Living Weapons: Biological Warfare and International Security

Living Weapons: Biological Warfare and International Security

by Gregory D. Koblentz
     
 

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"Biological weapons are widely feared, yet rarely used. Biological weapons were the first weapon prohibited by an international treaty, yet the proliferation of these weapons increased after they were banned in 1972. Biological weapons are frequently called ‛the poor man’s atomic bomb,’ yet they cannot provide the same deterrent capability as

Overview

"Biological weapons are widely feared, yet rarely used. Biological weapons were the first weapon prohibited by an international treaty, yet the proliferation of these weapons increased after they were banned in 1972. Biological weapons are frequently called ‛the poor man’s atomic bomb,’ yet they cannot provide the same deterrent capability as nuclear weapons. One of my goals in this book is to explain the underlying principles of these apparent paradoxes."-from Living Weapons

Biological weapons are the least well understood of the so-called weapons of mass destruction. Unlike nuclear and chemical weapons, biological weapons are composed of, or derived from, living organisms. In Living Weapons, Gregory D. Koblentz provides a comprehensive analysis of the unique challenges that biological weapons pose for international security. At a time when the United States enjoys overwhelming conventional military superiority, biological weapons have emerged as an attractive means for less powerful states and terrorist groups to wage asymmetric warfare.

Koblentz also warns that advances in the life sciences have the potential to heighten the lethality and variety of biological weapons. The considerable overlap between the equipment, materials and knowledge required to develop biological weapons, conduct civilian biomedical research, and develop biological defenses creates a multiuse dilemma that limits the effectiveness of verification, hinders civilian oversight, and complicates threat assessments.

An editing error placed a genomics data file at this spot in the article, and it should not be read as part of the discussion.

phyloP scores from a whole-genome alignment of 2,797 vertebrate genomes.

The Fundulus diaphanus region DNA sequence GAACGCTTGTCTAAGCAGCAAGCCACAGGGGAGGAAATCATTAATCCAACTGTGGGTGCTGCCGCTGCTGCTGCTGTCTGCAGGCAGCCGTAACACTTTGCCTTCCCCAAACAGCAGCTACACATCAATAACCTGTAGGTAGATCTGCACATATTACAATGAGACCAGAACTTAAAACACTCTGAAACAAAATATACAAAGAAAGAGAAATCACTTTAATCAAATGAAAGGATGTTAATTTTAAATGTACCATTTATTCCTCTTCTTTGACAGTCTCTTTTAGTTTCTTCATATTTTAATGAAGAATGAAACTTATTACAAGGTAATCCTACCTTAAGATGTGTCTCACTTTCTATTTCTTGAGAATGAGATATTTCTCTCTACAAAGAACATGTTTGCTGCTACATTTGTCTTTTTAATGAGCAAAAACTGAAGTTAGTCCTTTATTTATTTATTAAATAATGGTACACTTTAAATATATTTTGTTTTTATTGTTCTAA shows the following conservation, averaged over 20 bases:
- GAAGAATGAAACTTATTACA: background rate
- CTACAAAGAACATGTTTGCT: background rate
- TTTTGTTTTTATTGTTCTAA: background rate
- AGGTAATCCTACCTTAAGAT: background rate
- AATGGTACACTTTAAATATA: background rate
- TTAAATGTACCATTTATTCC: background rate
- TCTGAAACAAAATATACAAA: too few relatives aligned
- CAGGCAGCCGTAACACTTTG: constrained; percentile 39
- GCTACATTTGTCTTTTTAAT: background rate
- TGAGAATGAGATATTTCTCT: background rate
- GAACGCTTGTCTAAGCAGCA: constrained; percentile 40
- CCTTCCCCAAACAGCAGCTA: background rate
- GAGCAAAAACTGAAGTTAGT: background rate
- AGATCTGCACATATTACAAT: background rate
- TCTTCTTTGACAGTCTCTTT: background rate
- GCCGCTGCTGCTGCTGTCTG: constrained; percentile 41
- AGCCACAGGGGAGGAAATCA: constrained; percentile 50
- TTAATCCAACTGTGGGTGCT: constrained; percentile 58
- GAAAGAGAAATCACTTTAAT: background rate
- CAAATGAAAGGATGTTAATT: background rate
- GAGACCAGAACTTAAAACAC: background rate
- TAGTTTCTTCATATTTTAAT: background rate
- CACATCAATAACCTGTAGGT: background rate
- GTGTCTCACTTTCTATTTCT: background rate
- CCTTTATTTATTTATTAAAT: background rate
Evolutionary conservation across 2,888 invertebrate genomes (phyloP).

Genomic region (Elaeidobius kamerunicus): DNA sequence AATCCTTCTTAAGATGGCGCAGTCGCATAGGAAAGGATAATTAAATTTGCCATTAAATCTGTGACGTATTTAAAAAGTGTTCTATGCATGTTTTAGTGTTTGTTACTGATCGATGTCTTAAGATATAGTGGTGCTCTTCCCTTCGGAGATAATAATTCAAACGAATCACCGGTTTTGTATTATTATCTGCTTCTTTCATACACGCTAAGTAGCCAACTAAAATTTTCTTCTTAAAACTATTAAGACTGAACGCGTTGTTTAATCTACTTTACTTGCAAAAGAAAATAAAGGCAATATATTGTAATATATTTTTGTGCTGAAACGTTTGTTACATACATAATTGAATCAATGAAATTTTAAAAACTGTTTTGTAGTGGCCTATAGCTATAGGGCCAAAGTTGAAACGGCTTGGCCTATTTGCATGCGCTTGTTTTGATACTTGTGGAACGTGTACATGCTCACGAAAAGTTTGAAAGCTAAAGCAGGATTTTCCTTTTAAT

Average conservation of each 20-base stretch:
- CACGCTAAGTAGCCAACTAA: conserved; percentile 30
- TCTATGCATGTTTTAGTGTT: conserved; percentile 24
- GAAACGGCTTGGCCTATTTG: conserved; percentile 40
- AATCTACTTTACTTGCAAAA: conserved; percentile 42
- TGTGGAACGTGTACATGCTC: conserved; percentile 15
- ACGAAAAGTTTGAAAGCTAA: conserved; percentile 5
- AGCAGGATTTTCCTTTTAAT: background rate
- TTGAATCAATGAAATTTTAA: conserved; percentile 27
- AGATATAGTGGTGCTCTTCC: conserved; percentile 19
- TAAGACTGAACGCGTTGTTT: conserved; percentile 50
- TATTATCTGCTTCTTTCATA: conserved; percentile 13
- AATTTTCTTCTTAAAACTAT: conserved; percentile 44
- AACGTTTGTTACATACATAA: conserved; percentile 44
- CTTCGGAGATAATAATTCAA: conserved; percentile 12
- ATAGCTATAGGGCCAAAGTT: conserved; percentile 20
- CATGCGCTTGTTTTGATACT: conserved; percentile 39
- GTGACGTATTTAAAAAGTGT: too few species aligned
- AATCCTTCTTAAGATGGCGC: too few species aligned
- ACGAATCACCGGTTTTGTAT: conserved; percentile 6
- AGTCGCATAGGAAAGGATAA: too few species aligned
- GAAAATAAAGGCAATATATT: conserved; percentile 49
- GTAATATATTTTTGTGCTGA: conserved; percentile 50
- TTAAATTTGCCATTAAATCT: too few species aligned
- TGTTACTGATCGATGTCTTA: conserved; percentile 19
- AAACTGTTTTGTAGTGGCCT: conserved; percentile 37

Living Weapons draws on the American, Soviet, Russian, South African, and Iraqi biological weapons programs to enhance our understanding of the special challenges posed by these weapons for arms control, deterrence, civilian-military relations, and intelligence. Koblentz also examines the aspirations of terrorist groups to develop these weapons and the obstacles they have faced. Biological weapons, Koblentz argues, will continue to threaten international security until defenses against such weapons are improved, governments can reliably detect biological weapon activities, the proliferation of materials and expertise is limited, and international norms against the possession and use of biological weapons are strengthened.

Editorial Reviews

From the Publisher

"Koblentz provides an up-to-date and comprehensive analysis of biological weapons as a strategic problem that should become the standard text in the field. . . . The book draws lessons about intelligence, verification, and oversight, and also about what strategic value the offending countries sought to extract by pursuing such weapons. . . . Through a careful examination of actual cases, Koblentz has done his best to get the true measure of the bioterrorist threat."—Foreign Affairs (January/February 2010)